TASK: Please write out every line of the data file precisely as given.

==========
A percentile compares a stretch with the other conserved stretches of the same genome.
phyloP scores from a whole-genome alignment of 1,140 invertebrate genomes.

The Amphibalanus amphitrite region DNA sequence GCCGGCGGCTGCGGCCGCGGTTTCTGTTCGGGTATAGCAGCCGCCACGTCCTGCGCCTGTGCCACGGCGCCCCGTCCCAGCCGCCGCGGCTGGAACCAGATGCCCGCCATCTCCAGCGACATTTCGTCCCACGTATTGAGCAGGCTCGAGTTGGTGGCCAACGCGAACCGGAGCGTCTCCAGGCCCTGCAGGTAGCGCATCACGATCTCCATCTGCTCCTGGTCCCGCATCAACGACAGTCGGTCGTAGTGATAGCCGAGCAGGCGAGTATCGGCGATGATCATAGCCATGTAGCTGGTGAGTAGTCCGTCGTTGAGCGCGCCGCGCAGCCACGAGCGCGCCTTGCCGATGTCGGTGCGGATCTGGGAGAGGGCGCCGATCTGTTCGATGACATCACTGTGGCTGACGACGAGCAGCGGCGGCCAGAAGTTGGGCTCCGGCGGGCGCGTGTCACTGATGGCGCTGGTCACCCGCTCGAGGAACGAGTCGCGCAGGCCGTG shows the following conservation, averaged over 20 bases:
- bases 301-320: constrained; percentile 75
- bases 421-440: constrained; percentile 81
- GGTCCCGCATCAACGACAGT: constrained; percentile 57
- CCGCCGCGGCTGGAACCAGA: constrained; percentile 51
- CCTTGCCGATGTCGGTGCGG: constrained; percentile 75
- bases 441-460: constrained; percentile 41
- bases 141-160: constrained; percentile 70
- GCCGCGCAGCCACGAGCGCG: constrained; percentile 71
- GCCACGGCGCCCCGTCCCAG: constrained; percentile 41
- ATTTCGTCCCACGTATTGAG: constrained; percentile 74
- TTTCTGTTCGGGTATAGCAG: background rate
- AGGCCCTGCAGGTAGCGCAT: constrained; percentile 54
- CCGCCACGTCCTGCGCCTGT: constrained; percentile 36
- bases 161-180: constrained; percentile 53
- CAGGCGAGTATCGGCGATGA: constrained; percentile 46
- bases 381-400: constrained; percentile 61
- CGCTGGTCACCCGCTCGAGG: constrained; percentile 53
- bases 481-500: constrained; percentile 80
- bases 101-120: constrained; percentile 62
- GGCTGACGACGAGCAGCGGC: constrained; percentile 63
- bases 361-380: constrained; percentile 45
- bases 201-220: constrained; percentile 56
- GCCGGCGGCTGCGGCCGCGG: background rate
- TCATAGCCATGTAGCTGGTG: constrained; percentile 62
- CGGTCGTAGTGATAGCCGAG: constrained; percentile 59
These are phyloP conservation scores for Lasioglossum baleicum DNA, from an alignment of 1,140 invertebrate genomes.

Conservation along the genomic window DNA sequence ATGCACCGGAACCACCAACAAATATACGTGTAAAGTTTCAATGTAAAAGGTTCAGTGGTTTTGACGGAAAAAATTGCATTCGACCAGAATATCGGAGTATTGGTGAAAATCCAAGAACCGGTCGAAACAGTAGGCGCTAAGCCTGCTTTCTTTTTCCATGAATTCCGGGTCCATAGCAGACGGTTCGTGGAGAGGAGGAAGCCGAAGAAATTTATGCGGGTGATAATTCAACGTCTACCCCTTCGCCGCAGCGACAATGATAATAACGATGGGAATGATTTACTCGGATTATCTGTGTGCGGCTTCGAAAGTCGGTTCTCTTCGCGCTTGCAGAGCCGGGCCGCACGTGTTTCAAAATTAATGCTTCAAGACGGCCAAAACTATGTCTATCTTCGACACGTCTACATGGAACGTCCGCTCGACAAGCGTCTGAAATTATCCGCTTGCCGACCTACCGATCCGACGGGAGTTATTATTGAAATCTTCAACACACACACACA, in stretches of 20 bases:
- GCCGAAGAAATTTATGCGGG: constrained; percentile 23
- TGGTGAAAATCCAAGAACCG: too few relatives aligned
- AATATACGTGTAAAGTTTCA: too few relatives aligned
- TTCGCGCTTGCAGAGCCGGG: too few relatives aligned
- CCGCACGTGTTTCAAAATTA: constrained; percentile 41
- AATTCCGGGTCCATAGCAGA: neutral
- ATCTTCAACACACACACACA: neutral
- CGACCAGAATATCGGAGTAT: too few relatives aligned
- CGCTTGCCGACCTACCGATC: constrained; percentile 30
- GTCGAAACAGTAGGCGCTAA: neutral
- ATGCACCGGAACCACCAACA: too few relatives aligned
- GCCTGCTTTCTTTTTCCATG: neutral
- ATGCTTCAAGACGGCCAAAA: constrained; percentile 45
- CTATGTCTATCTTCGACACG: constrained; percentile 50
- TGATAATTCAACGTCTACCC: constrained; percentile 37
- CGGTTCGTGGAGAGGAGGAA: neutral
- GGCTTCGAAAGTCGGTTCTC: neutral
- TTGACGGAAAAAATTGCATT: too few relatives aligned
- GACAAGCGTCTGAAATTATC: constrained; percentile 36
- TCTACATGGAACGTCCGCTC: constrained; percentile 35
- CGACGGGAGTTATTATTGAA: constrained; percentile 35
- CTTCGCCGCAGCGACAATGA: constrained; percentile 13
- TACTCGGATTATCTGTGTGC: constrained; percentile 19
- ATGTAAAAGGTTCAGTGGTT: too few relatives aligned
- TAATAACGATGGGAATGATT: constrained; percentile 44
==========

A percentile compares a stretch with the other conserved stretches of the same genome.
phyloP scores from a whole-genome alignment of 1,140 invertebrate genomes.

The Amphibalanus amphitrite region DNA sequence GCCGGCGGCTGCGGCCGCGGTTTCTGTTCGGGTATAGCAGCCGCCACGTCCTGCGCCTGTGCCACGGCGCCCCGTCCCAGCCGCCGCGGCTGGAACCAGATGCCCGCCATCTCCAGCGACATTTCGTCCCACGTATTGAGCAGGCTCGAGTTGGTGGCCAACGCGAACCGGAGCGTCTCCAGGCCCTGCAGGTAGCGCATCACGATCTCCATCTGCTCCTGGTCCCGCATCAACGACAGTCGGTCGTAGTGATAGCCGAGCAGGCGAGTATCGGCGATGATCATAGCCATGTAGCTGGTGAGTAGTCCGTCGTTGAGCGCGCCGCGCAGCCACGAGCGCGCCTTGCCGATGTCGGTGCGGATCTGGGAGAGGGCGCCGATCTGTTCGATGACATCACTGTGGCTGACGACGAGCAGCGGCGGCCAGAAGTTGGGCTCCGGCGGGCGCGTGTCACTGATGGCGCTGGTCACCCGCTCGAGGAACGAGTCGCGCAGGCCGTG shows the following conservation, averaged over 20 bases:
- bases 301-320: constrained; percentile 75
- bases 421-440: constrained; percentile 81
- GGTCCCGCATCAACGACAGT: constrained; percentile 57
- CCGCCGCGGCTGGAACCAGA: constrained; percentile 51
- CCTTGCCGATGTCGGTGCGG: constrained; percentile 75
- bases 441-460: constrained; percentile 41
- bases 141-160: constrained; percentile 70
- GCCGCGCAGCCACGAGCGCG: constrained; percentile 71
- GCCACGGCGCCCCGTCCCAG: constrained; percentile 41
- ATTTCGTCCCACGTATTGAG: constrained; percentile 74
- TTTCTGTTCGGGTATAGCAG: background rate
- AGGCCCTGCAGGTAGCGCAT: constrained; percentile 54
- CCGCCACGTCCTGCGCCTGT: constrained; percentile 36
- bases 161-180: constrained; percentile 53
- CAGGCGAGTATCGGCGATGA: constrained; percentile 46
- bases 381-400: constrained; percentile 61
- CGCTGGTCACCCGCTCGAGG: constrained; percentile 53
- bases 481-500: constrained; percentile 80
- bases 101-120: constrained; percentile 62
- GGCTGACGACGAGCAGCGGC: constrained; percentile 63
- bases 361-380: constrained; percentile 45
- bases 201-220: constrained; percentile 56
- GCCGGCGGCTGCGGCCGCGG: background rate
- TCATAGCCATGTAGCTGGTG: constrained; percentile 62
- CGGTCGTAGTGATAGCCGAG: constrained; percentile 59
These are phyloP conservation scores for Lasioglossum baleicum DNA, from an alignment of 1,140 invertebrate genomes.

Conservation along the genomic window DNA sequence ATGCACCGGAACCACCAACAAATATACGTGTAAAGTTTCAATGTAAAAGGTTCAGTGGTTTTGACGGAAAAAATTGCATTCGACCAGAATATCGGAGTATTGGTGAAAATCCAAGAACCGGTCGAAACAGTAGGCGCTAAGCCTGCTTTCTTTTTCCATGAATTCCGGGTCCATAGCAGACGGTTCGTGGAGAGGAGGAAGCCGAAGAAATTTATGCGGGTGATAATTCAACGTCTACCCCTTCGCCGCAGCGACAATGATAATAACGATGGGAATGATTTACTCGGATTATCTGTGTGCGGCTTCGAAAGTCGGTTCTCTTCGCGCTTGCAGAGCCGGGCCGCACGTGTTTCAAAATTAATGCTTCAAGACGGCCAAAACTATGTCTATCTTCGACACGTCTACATGGAACGTCCGCTCGACAAGCGTCTGAAATTATCCGCTTGCCGACCTACCGATCCGACGGGAGTTATTATTGAAATCTTCAACACACACACACA, in stretches of 20 bases:
- GCCGAAGAAATTTATGCGGG: constrained; percentile 23
- TGGTGAAAATCCAAGAACCG: too few relatives aligned
- AATATACGTGTAAAGTTTCA: too few relatives aligned
- TTCGCGCTTGCAGAGCCGGG: too few relatives aligned
- CCGCACGTGTTTCAAAATTA: constrained; percentile 41
- AATTCCGGGTCCATAGCAGA: neutral
- ATCTTCAACACACACACACA: neutral
- CGACCAGAATATCGGAGTAT: too few relatives aligned
- CGCTTGCCGACCTACCGATC: constrained; percentile 30
- GTCGAAACAGTAGGCGCTAA: neutral
- ATGCACCGGAACCACCAACA: too few relatives aligned
- GCCTGCTTTCTTTTTCCATG: neutral
- ATGCTTCAAGACGGCCAAAA: constrained; percentile 45
- CTATGTCTATCTTCGACACG: constrained; percentile 50
- TGATAATTCAACGTCTACCC: constrained; percentile 37
- CGGTTCGTGGAGAGGAGGAA: neutral
- GGCTTCGAAAGTCGGTTCTC: neutral
- TTGACGGAAAAAATTGCATT: too few relatives aligned
- GACAAGCGTCTGAAATTATC: constrained; percentile 36
- TCTACATGGAACGTCCGCTC: constrained; percentile 35
- CGACGGGAGTTATTATTGAA: constrained; percentile 35
- CTTCGCCGCAGCGACAATGA: constrained; percentile 13
- TACTCGGATTATCTGTGTGC: constrained; percentile 19
- ATGTAAAAGGTTCAGTGGTT: too few relatives aligned
- TAATAACGATGGGAATGATT: constrained; percentile 44